Well this is a tough book to get through when you're trying to sprint to the end of the volume. A Few Pages of History, yes. More like Five Chapters of History. Dense, intellectual history that I wish I knew enough to truly appreciate and understand.
In (very fast) French
but with subtitles
The first five chapters of this book are a history lesson about the two years following the July Revolution of 1830. Much quieter than the well known French Revolution of 1789, the July revolution saw Louis-Philippe installed as King of the French. It seems Victor Hugo was quite the Louis-Philippe fan, even though he said that "the hour has not yet struck when history speaks in its venerable and impartial voice" to pass the "final verdict on this king". Yet he is "one of the best princes who ever sat on a throne". "He was born a prince and believed that he had been elected king."
Louis-Philippe was a king of total transparency. While he reigned there was press freedom, parliamentary freedom, freedom of conscience and freedom of speech.Louis-Philippe sounds a rather fascinating man.
He was a bit of a builder, a bit of a gardener, a bit of a doctor. He bled a postilion who fell off his horse. Louis-Philippe went nowhere without his surgical knife, any more than Henri III without his dagger. The royalists jeered at this ridiculous king, the first ever to shed blood as a cure.We now know of course that the last thing a horse rider needs after a fall, and presumably decent trauma is further blood loss, and we would do the exact opposite and transfuse them if required, but the 19th century was interesting times.
There is just so much detail and knowledge jam packed into every sentence of this book. I have a particular fascination with Joan of Arc, and so I was most interested to read:
One of Louis-Philippe's daughters, Marie d'Orléans, won for her distinguished family's name a place among artists, as Charles d'Orléans had won for it a place among poets. She carved a statue of her soul and named it 'Joan of Arc'.Fascinating! This statue still exists and is on display at Versailles. I've visited Versailles many times. I don't remember seeing this statue in particular, but will have to trawl through my photos sometime, as I always take a picture of any Joan statue that I see. I'd thought that I'd visited Versailles enough but perhaps I will need to return. It seems the original is marble and there are several bronze replicas about the place (New York, Orleans and Domrémy at least), and there is even a painting by Auguste Vinchon of Louis-Philippe visiting the statue that I now need to see.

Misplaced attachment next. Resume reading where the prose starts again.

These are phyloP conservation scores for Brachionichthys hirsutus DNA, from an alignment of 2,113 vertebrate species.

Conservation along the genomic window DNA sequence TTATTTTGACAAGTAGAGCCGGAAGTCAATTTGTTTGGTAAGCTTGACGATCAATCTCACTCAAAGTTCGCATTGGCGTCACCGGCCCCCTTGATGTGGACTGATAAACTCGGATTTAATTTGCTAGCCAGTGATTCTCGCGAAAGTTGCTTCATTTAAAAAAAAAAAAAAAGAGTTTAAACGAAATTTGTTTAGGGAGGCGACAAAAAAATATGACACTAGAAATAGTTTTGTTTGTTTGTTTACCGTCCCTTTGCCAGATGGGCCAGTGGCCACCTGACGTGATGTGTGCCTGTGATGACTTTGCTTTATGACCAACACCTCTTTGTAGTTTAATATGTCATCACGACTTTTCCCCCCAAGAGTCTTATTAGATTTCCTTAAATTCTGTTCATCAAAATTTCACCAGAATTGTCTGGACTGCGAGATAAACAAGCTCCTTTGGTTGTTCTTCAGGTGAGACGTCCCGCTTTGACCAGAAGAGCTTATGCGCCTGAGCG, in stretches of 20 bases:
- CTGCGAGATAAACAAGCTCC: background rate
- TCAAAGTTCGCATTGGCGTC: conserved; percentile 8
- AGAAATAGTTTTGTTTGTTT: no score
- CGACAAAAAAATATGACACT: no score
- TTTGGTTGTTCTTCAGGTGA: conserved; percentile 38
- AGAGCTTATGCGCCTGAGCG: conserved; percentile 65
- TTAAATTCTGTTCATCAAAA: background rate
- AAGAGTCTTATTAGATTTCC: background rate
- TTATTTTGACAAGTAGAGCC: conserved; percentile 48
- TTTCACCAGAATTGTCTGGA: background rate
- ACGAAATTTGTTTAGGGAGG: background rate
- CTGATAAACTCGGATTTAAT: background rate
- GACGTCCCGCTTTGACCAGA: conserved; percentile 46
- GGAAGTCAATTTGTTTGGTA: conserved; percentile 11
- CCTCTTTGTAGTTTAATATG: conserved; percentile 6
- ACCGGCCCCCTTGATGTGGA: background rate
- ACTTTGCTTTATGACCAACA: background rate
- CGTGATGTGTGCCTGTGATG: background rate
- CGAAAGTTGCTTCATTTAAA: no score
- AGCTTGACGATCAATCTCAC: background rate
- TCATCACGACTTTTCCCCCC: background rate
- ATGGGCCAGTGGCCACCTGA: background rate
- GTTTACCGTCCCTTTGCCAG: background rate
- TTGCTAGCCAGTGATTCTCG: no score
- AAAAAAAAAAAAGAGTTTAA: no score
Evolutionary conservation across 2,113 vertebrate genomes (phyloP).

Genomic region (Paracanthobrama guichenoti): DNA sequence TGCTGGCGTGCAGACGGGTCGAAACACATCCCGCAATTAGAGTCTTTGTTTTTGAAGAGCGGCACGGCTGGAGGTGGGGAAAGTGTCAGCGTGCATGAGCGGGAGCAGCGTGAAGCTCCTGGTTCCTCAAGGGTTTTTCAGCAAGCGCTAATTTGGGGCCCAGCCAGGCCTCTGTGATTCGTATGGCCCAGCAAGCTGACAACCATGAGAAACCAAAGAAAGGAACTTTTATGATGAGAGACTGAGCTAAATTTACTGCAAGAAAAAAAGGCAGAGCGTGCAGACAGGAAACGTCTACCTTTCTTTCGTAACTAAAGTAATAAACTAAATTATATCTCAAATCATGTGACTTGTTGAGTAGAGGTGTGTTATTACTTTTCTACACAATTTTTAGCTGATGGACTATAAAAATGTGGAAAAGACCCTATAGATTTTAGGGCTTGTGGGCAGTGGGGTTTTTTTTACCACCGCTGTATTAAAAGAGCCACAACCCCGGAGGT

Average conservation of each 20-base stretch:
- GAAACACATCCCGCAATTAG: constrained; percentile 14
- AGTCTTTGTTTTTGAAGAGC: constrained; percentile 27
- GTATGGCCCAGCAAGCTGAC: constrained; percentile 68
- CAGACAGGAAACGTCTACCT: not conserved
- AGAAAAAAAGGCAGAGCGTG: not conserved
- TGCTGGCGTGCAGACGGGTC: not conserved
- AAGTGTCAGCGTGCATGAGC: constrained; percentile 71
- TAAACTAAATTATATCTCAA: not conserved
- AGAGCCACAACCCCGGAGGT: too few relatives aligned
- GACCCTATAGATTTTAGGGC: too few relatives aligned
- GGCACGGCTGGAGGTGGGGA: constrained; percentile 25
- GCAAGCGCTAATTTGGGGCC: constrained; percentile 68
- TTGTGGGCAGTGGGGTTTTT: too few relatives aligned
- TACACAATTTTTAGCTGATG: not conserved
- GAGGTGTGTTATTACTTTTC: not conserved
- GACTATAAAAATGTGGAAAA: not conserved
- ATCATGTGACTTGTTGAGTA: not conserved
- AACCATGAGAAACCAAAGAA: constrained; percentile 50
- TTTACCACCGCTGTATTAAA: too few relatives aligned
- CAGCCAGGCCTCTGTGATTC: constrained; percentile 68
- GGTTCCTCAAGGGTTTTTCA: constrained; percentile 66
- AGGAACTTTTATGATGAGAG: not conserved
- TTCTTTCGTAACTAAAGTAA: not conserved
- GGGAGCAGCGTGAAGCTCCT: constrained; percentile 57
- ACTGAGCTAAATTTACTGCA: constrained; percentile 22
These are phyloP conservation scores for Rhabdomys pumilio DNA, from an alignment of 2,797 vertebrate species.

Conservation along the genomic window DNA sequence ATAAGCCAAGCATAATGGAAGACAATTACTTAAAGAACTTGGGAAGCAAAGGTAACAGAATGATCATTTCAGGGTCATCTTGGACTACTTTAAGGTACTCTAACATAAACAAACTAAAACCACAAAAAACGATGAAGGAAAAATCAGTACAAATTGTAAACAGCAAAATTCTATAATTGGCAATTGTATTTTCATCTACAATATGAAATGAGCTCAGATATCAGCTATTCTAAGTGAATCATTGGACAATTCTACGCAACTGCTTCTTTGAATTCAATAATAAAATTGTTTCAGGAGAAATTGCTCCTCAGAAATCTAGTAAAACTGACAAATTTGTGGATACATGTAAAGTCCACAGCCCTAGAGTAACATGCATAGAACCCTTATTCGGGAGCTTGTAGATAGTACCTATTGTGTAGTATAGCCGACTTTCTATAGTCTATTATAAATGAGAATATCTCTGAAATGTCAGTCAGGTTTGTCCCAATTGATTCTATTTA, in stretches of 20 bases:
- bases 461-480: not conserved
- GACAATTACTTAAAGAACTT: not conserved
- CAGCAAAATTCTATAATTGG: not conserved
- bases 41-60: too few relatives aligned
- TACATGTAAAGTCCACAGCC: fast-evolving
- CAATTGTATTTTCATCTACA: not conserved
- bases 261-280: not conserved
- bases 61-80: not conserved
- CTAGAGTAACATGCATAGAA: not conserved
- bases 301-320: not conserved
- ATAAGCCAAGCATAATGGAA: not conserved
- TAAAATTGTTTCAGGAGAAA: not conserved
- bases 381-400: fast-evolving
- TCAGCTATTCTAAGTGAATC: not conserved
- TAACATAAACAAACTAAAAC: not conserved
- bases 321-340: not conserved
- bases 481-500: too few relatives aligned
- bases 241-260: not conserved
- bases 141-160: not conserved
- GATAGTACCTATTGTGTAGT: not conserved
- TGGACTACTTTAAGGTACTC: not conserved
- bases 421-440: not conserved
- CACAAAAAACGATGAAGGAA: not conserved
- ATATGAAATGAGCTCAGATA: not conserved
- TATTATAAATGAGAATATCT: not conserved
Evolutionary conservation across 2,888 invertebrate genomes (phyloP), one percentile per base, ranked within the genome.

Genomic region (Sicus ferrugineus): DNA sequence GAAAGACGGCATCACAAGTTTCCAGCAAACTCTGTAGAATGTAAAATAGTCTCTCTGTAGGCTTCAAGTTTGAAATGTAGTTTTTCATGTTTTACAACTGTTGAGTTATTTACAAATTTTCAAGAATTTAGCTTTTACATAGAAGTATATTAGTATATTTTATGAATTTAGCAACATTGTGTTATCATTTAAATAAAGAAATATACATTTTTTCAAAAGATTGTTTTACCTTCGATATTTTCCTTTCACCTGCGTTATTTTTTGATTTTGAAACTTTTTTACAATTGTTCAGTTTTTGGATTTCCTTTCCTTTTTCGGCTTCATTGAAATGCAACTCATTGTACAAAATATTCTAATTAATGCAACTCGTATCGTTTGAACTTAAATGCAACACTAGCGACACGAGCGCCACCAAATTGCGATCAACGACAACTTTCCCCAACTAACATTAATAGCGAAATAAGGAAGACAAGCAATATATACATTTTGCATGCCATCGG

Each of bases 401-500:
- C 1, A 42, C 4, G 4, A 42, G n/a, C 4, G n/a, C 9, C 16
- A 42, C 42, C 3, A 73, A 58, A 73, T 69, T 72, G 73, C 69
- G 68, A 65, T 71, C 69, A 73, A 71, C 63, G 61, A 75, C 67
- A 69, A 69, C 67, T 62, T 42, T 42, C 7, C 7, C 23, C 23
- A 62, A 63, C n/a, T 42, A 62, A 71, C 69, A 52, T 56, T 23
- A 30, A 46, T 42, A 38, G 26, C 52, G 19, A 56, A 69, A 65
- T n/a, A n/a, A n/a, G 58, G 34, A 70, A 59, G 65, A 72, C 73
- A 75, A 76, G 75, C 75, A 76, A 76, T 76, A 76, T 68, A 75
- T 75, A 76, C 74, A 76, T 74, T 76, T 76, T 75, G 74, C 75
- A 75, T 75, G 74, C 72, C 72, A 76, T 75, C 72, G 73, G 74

|The royal family in front of the statue of Joan of Arc
Auguste Vinchon, 1848
Aaaah, If only I could get to Versailles before February 3 I could see the current exhibition Louis-Philippe and Versailles! Louis-Philippe turned Versailles into a museum, and now 32 rooms not normally open to the public will be open for this exhibition. (There is a magnificent 76 page Press Kit to download from that page for those of us stuck in the Southern Hemisphere, or otherwise not near Versailles)
This book is really quite philosophical as well.
Some people have wanted wrongly to identify the bourgeoisie as a class. The bourgeoisie is simply the contented section of the people. The bourgeois is the man who now has time to sit down. A chair is not a caste.And I think gives us an insight into Victor Hugo's own vision of the future.
Solve the two problems, encourage the rich and protect the poor, eliminate destitution, put an end to the unjust exploitation of the weak by the strong; curb the iniquitous envy, in the one who is making his way up, of the one who has arrived; set the wages for a job fairly and in the spirit of fellowship, foster the development of childhood with free compulsory education and make knowledge the foundation of manliness, develop minds while keeping hands busy; democratise property not by abolishing it but by making it universal, so that every citizen without exception may be a property owner, something easier to achieve than people think. In short, lean how to produce wealth and how to distribute it, and you will have both material greatness and moral greatness. And you will be worthy of calling yourself France.In chapter 6 Enjolras and His Lieutenants we once again get back to the narrative. Enjolras is assessing the strength of numbers.
How many are we?... Revolutionaries should always feel a sense of urgency, progress has no time to lose.All quotes are from the 2013 Penguin Classics Deluxe Edition, translated by Christine Donougher.